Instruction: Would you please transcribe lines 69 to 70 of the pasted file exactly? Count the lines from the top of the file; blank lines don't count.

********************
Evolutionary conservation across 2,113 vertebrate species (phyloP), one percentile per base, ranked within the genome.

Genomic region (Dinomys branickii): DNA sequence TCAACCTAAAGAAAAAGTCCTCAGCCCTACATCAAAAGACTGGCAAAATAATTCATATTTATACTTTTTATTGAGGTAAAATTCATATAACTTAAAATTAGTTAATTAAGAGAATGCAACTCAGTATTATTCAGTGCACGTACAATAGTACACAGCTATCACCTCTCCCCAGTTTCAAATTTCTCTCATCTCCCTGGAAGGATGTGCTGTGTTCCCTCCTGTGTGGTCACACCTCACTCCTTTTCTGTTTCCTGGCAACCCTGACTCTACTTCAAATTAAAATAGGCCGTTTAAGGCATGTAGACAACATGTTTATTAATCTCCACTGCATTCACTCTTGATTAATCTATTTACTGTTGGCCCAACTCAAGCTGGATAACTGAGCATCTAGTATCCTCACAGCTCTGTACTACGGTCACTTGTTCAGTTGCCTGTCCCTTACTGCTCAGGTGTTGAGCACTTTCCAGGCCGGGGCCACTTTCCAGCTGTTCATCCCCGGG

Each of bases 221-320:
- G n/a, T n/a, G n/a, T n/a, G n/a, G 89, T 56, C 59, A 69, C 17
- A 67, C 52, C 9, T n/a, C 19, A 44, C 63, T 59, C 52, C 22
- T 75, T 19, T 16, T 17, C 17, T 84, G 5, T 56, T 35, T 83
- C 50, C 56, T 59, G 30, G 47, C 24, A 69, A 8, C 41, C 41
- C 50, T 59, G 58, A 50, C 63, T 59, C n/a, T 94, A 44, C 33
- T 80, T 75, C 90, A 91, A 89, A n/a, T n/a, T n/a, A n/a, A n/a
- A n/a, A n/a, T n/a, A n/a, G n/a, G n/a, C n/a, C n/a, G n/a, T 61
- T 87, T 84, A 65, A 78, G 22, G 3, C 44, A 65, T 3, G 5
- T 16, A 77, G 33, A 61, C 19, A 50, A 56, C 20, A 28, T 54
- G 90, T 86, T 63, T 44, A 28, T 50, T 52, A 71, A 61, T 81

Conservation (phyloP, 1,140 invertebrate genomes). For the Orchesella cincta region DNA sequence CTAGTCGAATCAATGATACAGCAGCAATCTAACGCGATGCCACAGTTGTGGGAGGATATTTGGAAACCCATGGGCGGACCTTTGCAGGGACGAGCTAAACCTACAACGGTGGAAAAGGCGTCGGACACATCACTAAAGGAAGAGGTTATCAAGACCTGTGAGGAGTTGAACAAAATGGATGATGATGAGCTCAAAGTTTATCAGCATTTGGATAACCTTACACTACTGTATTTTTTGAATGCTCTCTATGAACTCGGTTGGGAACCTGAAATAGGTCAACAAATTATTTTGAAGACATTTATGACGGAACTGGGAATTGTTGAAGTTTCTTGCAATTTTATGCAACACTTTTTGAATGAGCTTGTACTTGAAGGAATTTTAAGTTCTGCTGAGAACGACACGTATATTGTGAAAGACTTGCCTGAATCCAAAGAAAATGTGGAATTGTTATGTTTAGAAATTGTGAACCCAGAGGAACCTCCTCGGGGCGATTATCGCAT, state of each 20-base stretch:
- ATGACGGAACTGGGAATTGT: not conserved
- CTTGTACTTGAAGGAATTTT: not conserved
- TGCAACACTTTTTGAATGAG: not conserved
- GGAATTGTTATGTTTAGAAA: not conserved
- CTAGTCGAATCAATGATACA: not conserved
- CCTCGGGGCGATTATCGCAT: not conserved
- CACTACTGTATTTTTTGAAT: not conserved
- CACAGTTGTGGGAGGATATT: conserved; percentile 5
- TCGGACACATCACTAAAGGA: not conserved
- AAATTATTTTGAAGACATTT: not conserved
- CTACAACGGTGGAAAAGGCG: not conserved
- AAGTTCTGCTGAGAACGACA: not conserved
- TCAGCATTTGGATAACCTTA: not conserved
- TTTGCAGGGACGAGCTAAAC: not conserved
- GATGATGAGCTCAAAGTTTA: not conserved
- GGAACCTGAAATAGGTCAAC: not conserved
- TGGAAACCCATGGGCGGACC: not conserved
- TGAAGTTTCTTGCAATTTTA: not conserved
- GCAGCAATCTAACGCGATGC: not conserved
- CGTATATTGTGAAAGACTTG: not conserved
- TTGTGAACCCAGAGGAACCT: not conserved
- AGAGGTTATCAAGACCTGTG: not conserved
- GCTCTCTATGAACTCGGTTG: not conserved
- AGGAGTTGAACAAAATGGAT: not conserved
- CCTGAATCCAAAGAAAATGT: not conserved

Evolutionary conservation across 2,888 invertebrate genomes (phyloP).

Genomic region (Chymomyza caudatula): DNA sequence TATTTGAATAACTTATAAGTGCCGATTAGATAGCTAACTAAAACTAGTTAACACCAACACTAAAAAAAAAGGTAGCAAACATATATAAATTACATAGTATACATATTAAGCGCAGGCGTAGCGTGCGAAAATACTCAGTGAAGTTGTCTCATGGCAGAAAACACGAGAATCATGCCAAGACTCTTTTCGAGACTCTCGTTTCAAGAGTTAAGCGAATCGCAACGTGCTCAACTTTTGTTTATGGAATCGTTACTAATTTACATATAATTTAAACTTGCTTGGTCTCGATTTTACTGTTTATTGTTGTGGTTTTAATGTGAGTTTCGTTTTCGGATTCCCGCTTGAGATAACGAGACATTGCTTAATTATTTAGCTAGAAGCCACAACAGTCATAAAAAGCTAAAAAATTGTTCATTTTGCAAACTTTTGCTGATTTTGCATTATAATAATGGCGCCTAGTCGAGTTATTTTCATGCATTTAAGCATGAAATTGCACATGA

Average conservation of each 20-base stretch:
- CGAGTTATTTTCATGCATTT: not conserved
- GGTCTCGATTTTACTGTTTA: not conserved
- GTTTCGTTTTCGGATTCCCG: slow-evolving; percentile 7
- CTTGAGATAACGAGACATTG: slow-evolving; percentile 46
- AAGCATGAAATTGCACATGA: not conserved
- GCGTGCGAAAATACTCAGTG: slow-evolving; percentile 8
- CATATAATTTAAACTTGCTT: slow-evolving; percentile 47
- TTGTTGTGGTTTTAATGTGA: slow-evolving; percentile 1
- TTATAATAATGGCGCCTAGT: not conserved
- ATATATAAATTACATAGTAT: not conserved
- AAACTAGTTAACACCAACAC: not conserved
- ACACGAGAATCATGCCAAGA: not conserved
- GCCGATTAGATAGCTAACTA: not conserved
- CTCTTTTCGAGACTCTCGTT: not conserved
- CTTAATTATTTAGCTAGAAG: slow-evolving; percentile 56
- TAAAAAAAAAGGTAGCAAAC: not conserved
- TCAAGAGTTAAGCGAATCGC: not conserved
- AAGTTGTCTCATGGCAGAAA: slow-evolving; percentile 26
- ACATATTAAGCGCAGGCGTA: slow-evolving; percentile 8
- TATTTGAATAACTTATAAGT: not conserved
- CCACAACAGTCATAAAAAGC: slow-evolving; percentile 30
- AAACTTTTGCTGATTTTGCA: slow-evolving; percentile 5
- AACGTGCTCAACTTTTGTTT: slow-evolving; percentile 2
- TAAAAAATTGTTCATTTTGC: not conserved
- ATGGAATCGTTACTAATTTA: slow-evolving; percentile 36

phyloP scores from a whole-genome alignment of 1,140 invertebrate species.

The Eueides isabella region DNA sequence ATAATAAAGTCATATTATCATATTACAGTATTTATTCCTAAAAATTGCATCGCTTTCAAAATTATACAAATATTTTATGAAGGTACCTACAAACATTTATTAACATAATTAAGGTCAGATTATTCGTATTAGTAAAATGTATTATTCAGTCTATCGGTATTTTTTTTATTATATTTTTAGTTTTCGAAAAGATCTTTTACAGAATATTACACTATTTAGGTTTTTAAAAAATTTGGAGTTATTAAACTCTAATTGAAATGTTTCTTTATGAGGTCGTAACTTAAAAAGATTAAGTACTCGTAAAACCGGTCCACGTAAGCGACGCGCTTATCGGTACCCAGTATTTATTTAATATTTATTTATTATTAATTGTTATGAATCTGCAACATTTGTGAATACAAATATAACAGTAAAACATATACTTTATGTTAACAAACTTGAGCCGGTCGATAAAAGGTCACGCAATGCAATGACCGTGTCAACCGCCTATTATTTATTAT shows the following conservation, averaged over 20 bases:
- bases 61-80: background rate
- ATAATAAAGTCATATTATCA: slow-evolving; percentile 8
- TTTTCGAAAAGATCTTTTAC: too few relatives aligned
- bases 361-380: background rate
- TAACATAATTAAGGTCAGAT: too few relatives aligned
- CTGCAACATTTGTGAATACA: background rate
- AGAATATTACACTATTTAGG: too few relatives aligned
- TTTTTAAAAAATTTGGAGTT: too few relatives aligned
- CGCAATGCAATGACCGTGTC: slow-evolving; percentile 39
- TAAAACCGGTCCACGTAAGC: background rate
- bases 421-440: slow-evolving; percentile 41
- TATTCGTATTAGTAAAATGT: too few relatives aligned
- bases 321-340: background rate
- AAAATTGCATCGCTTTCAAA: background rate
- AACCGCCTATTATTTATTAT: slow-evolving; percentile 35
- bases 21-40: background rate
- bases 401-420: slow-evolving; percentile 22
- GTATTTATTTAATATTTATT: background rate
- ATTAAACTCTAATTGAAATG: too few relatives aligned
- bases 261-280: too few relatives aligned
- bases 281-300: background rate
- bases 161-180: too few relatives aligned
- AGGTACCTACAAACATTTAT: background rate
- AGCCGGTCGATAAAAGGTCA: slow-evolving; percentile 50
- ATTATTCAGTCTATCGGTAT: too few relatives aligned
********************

The Eueides isabella region DNA sequence ATAATAAAGTCATATTATCATATTACAGTATTTATTCCTAAAAATTGCATCGCTTTCAAAATTATACAAATATTTTATGAAGGTACCTACAAACATTTATTAACATAATTAAGGTCAGATTATTCGTATTAGTAAAATGTATTATTCAGTCTATCGGTATTTTTTTTATTATATTTTTAGTTTTCGAAAAGATCTTTTACAGAATATTACACTATTTAGGTTTTTAAAAAATTTGGAGTTATTAAACTCTAATTGAAATGTTTCTTTATGAGGTCGTAACTTAAAAAGATTAAGTACTCGTAAAACCGGTCCACGTAAGCGACGCGCTTATCGGTACCCAGTATTTATTTAATATTTATTTATTATTAATTGTTATGAATCTGCAACATTTGTGAATACAAATATAACAGTAAAACATATACTTTATGTTAACAAACTTGAGCCGGTCGATAAAAGGTCACGCAATGCAATGACCGTGTCAACCGCCTATTATTTATTAT shows the following conservation, averaged over 20 bases:
- bases 61-80: background rate